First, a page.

It might have been cold the evening of January 21, but there was no doubt how warm the welcome was for the three artists that showed up at Orr Street Studios for a night of poetry, food writing and photography.
Lianuska Gutierrez is a poet who shares stories with a coming-of-age theme and topics like victimization as well as poetry that expresses redundancy of observation. In the first poem she shared, the girl who was originally weak strives to become the aggressor. A phrase that stuck out was "you will get thrown over like butter."
The second poem was a coming-of-age prose poem about a girl's body who is used over and over again. "The one I wanted I was sure did not want me."
The third piece was a poem that was more like a prose piece or short story and was about a woman deferring to intuition in her faith.
Drew Resnik is a photographer whose work is currently on display at Orr Street Studios. He's into film photography because digital photography is "soulless and heartless." He used to go hiking and take 1,000 or more images, but now he has narrowed that down to 5-10 images. This process forces him to slow down and think about what he's doing. "You don't take a photograph, you make it." This Ansel Adams quote is one of Resnik's favorites and sums up the whole experience for him.
In his process, Resnik has thrown a photo in the oven and/or added lemon juice on top to see how it would turn out. While the iPhone and photoshop may make things simple by having a button you can push to create vintage photos, it's just not the same for an artist to appreciate. An artist would not want to use that button. An artist would want to paint and create. Resnik once waited for five hours for clouds that never came to take the perfect landscape photo. But it was worth the wait.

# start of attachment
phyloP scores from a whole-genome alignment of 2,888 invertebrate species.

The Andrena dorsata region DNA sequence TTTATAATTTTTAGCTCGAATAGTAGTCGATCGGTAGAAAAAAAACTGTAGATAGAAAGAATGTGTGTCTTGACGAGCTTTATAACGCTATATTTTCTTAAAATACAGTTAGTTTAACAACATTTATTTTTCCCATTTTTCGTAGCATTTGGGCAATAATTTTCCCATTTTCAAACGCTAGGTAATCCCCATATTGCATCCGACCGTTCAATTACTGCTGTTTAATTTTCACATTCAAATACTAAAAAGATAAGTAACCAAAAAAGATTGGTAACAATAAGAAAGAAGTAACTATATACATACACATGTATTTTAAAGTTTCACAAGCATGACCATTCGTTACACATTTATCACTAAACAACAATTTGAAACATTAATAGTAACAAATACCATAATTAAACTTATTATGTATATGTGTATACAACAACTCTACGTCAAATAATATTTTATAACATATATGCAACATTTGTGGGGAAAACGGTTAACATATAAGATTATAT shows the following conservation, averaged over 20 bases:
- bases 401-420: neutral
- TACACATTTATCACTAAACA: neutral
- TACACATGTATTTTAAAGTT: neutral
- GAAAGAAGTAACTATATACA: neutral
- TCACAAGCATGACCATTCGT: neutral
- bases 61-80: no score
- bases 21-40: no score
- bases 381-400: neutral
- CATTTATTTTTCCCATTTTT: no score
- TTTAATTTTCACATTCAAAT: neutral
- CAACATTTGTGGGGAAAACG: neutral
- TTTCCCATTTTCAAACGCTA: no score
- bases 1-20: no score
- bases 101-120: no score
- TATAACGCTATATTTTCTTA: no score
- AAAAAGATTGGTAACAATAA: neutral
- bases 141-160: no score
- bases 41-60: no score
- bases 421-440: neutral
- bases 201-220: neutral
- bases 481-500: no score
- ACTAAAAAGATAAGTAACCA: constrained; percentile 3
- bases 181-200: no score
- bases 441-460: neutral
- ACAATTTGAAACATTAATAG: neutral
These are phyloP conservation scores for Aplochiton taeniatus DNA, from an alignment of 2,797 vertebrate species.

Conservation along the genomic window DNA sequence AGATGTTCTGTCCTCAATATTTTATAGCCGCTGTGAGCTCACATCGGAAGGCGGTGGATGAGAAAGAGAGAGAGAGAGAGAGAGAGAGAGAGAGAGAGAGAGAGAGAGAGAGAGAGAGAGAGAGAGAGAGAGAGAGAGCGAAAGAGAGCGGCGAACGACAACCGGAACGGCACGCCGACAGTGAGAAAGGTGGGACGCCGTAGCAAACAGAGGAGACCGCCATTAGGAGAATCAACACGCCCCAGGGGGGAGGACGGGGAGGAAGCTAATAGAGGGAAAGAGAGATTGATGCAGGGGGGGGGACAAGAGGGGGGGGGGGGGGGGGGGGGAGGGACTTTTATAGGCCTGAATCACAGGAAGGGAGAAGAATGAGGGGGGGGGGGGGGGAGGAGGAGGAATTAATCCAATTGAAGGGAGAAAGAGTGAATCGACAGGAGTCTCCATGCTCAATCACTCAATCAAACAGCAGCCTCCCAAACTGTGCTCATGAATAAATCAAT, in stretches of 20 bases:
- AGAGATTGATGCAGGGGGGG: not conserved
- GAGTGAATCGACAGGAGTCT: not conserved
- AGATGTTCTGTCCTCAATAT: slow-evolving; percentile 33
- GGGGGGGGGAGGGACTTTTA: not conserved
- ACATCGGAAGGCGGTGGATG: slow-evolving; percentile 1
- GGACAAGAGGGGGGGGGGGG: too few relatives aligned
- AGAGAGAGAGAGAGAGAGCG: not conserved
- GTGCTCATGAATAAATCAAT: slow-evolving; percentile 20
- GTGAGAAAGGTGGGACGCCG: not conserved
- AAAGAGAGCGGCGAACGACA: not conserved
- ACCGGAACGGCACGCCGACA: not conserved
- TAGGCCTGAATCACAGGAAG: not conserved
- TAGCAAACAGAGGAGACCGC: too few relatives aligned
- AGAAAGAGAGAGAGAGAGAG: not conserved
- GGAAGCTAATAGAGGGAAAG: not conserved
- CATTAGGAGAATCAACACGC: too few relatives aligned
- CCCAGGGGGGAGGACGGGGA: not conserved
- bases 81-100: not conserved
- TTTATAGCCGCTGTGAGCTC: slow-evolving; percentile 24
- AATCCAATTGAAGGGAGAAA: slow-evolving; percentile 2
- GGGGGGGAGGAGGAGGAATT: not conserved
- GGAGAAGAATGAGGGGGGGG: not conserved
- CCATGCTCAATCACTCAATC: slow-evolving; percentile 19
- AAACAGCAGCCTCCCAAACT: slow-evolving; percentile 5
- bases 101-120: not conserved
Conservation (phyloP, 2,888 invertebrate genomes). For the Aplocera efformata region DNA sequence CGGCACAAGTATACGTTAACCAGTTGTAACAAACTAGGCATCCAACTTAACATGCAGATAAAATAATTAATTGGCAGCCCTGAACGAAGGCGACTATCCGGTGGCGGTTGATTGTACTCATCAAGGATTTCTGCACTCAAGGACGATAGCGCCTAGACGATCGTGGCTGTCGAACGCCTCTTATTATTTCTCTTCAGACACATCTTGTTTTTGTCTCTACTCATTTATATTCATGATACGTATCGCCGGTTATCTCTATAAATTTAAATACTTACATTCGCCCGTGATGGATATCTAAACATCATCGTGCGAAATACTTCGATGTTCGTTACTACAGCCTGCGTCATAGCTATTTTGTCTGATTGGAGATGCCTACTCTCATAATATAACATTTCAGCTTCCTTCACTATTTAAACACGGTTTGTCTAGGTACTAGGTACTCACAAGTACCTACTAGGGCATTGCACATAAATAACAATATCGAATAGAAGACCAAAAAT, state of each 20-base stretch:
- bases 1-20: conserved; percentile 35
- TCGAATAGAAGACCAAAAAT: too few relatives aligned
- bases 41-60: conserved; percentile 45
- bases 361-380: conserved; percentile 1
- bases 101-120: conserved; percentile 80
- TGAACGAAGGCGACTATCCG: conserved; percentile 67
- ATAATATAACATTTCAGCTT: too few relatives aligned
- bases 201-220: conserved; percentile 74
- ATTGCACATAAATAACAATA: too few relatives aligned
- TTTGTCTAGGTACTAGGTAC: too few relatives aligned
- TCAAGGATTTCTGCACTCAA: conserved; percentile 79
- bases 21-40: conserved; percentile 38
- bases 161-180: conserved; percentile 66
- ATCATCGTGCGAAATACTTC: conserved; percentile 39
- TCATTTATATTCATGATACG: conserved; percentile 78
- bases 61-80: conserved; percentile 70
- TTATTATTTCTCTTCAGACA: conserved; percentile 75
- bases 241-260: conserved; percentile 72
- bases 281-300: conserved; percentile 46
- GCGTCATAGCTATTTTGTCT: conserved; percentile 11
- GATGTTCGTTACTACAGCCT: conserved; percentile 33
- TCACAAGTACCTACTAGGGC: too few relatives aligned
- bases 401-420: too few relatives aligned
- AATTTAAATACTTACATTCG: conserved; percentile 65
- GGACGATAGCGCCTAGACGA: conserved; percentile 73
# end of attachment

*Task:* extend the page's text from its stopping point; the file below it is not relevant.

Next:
He has lost the ability to take snapshots. Even at birthday parties when someone needs his help, he can't bring himself to take snapshots. He may need therapy?
Nina Furstenau is a teacher, journalist and food writer. Her unique background as an Indian growing up in southern Kansas has made it possible for her to write a collection of memoirs based around food. She read from her book, Biting Through the Skin: An Indian Kitchen in America’s Heartland.
Because southern Kansas is not a place exposed to various cultures, when Furstenau was 16, she strived for the "vocabulary of belonging." She invited her friends over for dinner and her mother served them Indian food, but they ended up being more comfortable with burgers and fries.
It ended up being a sad story, but the emphasis is on the fact that the food you eat says something about where you're from. This is evident in the writing exercise Furstenau asks her students to create in her food writing class at the University of Missouri. They must write about where they are from based on the foods they eat. "I am from spaghetti dinners before football..."
Art is a slow process of appreciation. You can't push a button and be done with it. There is no satisfaction in fast forwarding. You must take your time. Look carefully. Try on different cultures. Really hear. Really see.